Psoriasis

PsoriasisPsoriasis is a chronic disease caused by an overgrowth of skin cells. Instead of naturally exfoliating and regenerating every few weeks, the skin rapidly grows, piling up on the skin surface. The condition is often, though not always, hereditary. It affects people of all ages, from infants and children to the elderly. Average age of onset is between 15 and 30, though many people also develop the disease between age 50 and 60. Fortunately, the condition is not contagious.

Approximately 7.5 million people live with psoriasis in the U.S. Of those, 4 out of 5 have plaque psoriasis, which causes raised red or silver patches on the skin. The remaining 20 percent have 1 of 4 other types of psoriasis – guttate, inverse, pustular, or erythorodermic. Symptoms vary among each; and some people develop more than one type of psoriasis. The symptoms of psoriasis vary depending on the type of psoriasis a person has.

If you have any of the symptoms listed below, see DermPartners for an evaluation:

  • Raised skin plaques, possibly scaly
  • Skin patches that are concentrated on the knees, elbows, lower back, or scalp
  • Skin patches that itch and thicken when scratched
  • Nails that crumble or fall off
  • Small red spots that cover the body, specifically on the trunk, arms or legs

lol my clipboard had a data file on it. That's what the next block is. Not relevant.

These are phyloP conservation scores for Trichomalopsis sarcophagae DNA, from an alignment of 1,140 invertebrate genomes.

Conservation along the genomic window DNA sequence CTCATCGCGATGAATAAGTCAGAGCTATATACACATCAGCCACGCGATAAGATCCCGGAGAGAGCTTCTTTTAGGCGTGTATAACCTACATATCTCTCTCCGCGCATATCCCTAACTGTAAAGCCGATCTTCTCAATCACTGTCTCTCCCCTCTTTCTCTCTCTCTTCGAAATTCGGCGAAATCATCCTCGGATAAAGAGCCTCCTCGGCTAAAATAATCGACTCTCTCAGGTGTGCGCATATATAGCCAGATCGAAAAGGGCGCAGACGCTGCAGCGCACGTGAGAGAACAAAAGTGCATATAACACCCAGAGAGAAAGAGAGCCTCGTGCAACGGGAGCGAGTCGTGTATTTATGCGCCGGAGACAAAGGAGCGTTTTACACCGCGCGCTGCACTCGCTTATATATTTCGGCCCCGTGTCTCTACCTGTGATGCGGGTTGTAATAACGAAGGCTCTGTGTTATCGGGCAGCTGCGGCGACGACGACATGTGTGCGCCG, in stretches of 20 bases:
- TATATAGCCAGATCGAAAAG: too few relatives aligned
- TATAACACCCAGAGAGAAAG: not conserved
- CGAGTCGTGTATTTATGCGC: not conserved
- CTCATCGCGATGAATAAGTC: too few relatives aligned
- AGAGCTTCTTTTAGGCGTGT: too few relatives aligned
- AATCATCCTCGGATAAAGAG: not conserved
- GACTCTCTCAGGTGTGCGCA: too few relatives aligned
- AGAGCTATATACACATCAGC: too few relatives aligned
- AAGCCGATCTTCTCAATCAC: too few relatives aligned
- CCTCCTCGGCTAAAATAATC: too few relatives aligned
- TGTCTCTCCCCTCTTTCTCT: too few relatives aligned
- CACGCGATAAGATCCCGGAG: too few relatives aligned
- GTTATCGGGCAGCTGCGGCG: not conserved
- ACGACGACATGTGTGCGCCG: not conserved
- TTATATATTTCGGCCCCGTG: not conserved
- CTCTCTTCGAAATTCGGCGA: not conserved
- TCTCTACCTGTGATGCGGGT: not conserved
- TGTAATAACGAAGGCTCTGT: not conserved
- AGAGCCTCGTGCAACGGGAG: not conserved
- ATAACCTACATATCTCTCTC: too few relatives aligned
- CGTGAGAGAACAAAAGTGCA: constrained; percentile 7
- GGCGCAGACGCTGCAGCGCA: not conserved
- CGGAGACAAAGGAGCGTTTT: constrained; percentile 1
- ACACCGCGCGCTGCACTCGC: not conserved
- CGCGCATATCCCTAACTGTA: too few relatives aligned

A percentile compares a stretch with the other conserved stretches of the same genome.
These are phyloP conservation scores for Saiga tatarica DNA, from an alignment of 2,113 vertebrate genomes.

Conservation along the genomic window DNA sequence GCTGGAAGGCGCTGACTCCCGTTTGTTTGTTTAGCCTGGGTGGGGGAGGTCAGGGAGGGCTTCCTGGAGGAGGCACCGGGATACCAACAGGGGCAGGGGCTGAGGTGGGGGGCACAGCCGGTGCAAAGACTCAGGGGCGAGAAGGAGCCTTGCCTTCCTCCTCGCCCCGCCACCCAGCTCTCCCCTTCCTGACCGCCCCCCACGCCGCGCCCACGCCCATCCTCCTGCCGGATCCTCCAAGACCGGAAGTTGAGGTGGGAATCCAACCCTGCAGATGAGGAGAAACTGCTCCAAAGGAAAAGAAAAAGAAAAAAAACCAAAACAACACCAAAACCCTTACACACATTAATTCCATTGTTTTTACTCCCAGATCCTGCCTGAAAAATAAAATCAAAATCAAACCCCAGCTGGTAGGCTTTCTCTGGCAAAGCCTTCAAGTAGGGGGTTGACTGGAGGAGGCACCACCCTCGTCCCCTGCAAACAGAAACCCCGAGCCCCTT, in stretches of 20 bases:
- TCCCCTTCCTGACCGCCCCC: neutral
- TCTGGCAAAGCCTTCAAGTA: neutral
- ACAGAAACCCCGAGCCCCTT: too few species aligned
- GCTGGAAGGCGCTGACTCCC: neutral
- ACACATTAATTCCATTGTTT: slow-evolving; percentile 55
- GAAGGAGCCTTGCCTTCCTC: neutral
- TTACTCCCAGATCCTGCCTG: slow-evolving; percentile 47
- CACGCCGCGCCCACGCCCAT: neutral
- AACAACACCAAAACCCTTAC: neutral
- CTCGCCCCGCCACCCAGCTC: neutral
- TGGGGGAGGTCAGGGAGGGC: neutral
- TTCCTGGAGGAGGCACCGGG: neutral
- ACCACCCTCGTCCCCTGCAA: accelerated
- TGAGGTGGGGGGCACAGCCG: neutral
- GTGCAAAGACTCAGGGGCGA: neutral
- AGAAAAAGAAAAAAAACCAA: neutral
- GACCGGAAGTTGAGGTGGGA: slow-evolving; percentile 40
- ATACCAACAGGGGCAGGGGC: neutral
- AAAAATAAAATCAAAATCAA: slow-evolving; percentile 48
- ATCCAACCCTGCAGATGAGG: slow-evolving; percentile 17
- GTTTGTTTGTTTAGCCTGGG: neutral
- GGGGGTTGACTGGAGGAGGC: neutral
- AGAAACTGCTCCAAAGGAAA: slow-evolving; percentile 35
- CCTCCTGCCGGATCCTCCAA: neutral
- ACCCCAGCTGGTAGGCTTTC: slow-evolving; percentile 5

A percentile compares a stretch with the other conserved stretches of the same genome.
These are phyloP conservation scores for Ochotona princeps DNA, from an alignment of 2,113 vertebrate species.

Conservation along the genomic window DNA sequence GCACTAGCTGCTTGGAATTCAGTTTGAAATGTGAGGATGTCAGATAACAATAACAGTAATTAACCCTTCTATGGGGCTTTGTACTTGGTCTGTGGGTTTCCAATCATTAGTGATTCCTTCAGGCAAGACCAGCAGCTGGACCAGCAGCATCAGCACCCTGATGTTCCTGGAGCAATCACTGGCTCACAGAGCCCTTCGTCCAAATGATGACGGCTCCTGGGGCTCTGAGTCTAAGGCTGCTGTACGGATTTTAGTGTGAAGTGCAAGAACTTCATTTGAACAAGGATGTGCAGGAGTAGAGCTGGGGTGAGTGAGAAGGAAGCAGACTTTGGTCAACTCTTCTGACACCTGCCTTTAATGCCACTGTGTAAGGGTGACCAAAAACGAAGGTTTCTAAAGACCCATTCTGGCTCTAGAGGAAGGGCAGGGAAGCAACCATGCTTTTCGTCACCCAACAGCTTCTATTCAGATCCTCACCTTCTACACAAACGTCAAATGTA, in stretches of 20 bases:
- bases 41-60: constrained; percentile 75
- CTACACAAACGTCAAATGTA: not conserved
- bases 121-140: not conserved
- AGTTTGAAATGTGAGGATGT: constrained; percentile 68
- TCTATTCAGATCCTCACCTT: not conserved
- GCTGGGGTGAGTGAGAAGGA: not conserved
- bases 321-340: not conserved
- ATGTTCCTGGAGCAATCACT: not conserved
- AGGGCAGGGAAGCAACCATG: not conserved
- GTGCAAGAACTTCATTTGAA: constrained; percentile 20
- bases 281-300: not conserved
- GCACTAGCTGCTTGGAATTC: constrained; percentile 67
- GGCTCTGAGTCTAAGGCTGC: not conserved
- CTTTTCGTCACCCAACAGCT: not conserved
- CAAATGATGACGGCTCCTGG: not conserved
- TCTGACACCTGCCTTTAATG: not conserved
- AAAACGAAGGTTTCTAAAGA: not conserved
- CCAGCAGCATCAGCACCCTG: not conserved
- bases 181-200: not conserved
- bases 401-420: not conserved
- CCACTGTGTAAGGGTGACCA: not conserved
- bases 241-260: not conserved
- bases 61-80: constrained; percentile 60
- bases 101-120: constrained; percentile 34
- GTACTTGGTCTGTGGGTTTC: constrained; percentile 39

• Red, swollen, and painful palms and soles covered in pus-filled bumps
  • Smooth red patches of skin, primarily wear skin contacts other skin (groin, armpits, etc.)

*Note that if the skin turns bright red with the appearance of a bad burn, this could be a sign of erythrodermic psoriasis and requires emergency medical attention. Erythrodermic psoriasis can cause rapid heart rate, pain, and severe changes to body temperature.

If you suspect that you could have psoriasis, schedule an appointment with DermPartners for an evaluation. We will review your family history and examine your skin and nails for symptoms to determine if you have the disease. Your dermatologist may also ask about recent events, such as periods of long stress or an illness that may have triggered the onset of psoriasis. Finally, a skin biopsy may be taken to confirm the diagnosis.

Though there is no cure for psoriasis, there are several treatments that reduce skin plaques or even clear them completely. Treatments vary according to the severity of the disease and range from topical solutions and ultraviolet therapy to systemic therapies administered via injection or infusion. Generally, topical solutions and phototherapy, such as Xtrac laser therapy are the first line of defense for mild to moderate cases of psoriasis. Systemic solutions are reserved for severe and debilitating cases.

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